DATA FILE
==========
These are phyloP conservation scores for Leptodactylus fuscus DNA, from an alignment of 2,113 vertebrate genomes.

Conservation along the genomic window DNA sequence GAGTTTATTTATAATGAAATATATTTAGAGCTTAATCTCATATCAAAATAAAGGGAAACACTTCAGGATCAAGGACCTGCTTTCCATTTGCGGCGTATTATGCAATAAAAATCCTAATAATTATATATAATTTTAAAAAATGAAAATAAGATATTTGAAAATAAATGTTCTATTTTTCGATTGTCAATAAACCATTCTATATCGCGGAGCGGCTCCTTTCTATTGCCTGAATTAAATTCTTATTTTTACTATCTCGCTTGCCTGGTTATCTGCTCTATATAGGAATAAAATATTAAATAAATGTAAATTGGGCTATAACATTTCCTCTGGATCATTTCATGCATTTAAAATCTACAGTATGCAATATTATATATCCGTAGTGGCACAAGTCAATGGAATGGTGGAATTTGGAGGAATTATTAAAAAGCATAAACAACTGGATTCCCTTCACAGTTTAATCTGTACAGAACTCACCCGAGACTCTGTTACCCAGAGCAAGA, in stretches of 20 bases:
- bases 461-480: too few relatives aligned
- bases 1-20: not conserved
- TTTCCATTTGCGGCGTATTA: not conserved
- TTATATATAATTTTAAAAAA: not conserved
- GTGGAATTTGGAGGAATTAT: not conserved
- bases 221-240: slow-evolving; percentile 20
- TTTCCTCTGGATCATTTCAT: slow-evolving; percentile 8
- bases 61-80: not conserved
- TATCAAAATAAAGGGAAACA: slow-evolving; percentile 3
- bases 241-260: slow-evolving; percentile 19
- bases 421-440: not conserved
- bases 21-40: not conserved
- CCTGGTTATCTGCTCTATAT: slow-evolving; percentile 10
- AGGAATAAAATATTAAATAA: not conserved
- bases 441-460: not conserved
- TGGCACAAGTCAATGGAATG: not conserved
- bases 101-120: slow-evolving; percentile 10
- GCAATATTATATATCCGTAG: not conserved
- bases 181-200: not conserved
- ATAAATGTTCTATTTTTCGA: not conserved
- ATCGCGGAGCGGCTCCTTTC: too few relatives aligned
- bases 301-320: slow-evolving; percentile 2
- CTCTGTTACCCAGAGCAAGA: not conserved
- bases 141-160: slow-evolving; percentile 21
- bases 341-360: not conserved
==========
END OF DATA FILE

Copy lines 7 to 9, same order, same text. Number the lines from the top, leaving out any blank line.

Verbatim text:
- GTGGAATTTGGAGGAATTAT: not conserved
- bases 221-240: slow-evolving; percentile 20
- TTTCCTCTGGATCATTTCAT: slow-evolving; percentile 8